"Because medical abortion is being used increasingly in several countries, it is likely to result in an elevated incidence of overall morbidity related to termination of pregnancy."
So, we know from multiple studies that first trimester medical abortions with mifepristone and misoprostol result in:
Another study from the Finnish registry reveals that women who have a second trimester medical abortion are 7.8 times more likely to need subsequent surgery than women who have a first trimester medical abortion, and twice as likely to get infected.
So, who is promoting the false idea that medical abortion is somehow safer than surgical abortion? Let's contrast the reality of the Sukhwinder and Ngoc articles to the wildly glowing claims of one of the organizations responsible for the irresponsible promotion of abortion drugs: Ipas, a global nongovernmental organization "advancing women's reproductive rights." In their publication entitled, "Providing Medical Abortion without Technology in Nepal," Ipas claims that without ultrasound or pre-operative testing, and without physicians or clinics staffed to handle emergencies:
Can it be that women who go to rural clinics in Nepal somehow magically do better than Scandinavian women with nationalized health care, or women in Sri Lanka or Vietnam? Or could it be that Ipas is counting on no one checking their claims?
Ipas makes even more frankly fraudulent claims:
"Before the legalization of abortion in Nepal in 2002, it was estimated that up to half of the maternal mortality was due to unsafe abortion. The maternal mortality rate prior to legalization of abortion was 539 per 100,000 live births"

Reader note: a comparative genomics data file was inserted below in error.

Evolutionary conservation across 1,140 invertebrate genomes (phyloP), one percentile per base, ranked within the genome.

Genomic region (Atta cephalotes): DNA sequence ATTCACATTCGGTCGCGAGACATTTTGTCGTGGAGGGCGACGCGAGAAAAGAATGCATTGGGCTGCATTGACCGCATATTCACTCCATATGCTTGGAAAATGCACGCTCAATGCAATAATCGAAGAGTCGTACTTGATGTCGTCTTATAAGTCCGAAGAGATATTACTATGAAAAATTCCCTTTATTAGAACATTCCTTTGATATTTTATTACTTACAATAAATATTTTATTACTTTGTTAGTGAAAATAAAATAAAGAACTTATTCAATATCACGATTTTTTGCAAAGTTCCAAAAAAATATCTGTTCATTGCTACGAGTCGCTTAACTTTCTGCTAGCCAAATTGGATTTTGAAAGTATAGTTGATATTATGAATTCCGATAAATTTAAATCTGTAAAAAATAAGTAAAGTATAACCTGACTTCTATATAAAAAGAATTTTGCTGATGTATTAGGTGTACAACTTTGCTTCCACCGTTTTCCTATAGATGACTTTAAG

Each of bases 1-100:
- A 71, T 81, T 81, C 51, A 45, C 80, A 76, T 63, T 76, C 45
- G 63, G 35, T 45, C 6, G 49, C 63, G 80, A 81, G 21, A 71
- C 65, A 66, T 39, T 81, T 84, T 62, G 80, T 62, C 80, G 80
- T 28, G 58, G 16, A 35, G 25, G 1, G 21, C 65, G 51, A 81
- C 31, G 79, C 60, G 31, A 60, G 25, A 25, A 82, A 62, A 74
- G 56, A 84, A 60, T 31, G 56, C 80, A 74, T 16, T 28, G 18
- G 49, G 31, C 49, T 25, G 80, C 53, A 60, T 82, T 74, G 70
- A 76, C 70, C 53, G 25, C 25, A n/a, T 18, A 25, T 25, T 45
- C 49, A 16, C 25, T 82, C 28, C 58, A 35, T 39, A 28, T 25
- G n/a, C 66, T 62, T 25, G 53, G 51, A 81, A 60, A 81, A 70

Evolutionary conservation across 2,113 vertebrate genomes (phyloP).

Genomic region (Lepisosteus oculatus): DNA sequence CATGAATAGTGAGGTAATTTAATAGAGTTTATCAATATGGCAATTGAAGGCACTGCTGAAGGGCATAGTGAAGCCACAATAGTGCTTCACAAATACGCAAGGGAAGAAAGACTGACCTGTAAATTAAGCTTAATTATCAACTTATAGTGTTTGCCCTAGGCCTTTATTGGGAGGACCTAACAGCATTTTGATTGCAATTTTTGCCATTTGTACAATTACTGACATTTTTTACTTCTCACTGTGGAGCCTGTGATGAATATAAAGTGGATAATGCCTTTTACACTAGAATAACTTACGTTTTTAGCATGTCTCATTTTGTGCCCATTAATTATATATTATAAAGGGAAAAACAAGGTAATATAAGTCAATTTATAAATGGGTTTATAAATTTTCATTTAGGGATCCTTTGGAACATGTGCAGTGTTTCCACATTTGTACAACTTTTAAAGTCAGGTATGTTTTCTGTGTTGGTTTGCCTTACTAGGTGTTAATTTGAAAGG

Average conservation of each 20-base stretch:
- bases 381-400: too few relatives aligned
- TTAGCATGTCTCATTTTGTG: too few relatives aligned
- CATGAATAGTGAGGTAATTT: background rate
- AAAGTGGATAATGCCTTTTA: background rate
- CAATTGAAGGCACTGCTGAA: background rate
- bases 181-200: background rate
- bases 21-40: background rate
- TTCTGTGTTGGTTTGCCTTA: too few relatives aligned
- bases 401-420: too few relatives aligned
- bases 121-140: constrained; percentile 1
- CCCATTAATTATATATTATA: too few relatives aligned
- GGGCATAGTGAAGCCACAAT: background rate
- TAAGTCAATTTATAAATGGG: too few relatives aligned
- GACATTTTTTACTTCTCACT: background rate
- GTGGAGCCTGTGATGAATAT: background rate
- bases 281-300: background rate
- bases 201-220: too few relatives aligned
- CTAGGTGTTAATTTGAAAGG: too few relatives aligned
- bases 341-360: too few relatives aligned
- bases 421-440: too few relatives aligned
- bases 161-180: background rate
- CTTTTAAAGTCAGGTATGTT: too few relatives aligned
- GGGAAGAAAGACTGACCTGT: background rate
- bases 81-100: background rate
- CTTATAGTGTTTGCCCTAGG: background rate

But, how does IPAS's claim relate to peer-reviewed medical literature on maternal mortality? Hogan reports the maternal mortality rate for Nepal by year as:
Abortion was legalized in Nepal in 2002, at which point the maternal mortality rate was 343 per 100,000 live births, not 539 per 100,000 live births as Ipas claimed. Clearly, the maternal mortality rate was dramatically falling in Nepal BEFORE the legalization of abortion. Yet, these false claims by Ipas and others about the rate of maternal mortality due to "unsafe" abortion are used to persuade governments to not only legalize abortion, but also to allow for the unsupervised use of abortion drugs, which will actually increase maternal mortality in the developing world.
Donna Harrison, M.D. graduated from the University of Michigan Medical School in 1986 and completed her residency in Obstetrics and Gynecology in Ypsilanti, MI in 1990. She worked in Haiti as a consultant physician from 1989 to 1994. She has been actively involved in pro-life public policy activities since medical school. She has testified before state and national hearings on the abortion issue, including the House subcommittee on Criminal Justice, Drug Policy and Human Resources of the U.S. House of Representatives regarding adverse events related to the use of mifepristone (RU-486) and before the Reproductive Health Advisory Committee of the Food and Drug Administration, regarding the approval of RU-486 for use as a chemical abortifacient. In 2000, Dr. Harrison retired from clinical practice to pursue a more active role in pro-life public policy work. She is currently serving as chairman-elect of the board of directors of the American Association of Pro-Life Obstetricians and Gynecologists (AAPLOG). She is chairperson of the AAPLOG subcommittee on RU-486 and co-authored the Citizen Petition filed with FDA to remove RU-486 from the market. She has published several medical journal articles on the adverse effects of RU-486 on women. She is board certified by the American Board of Obstetrics and Gynecology.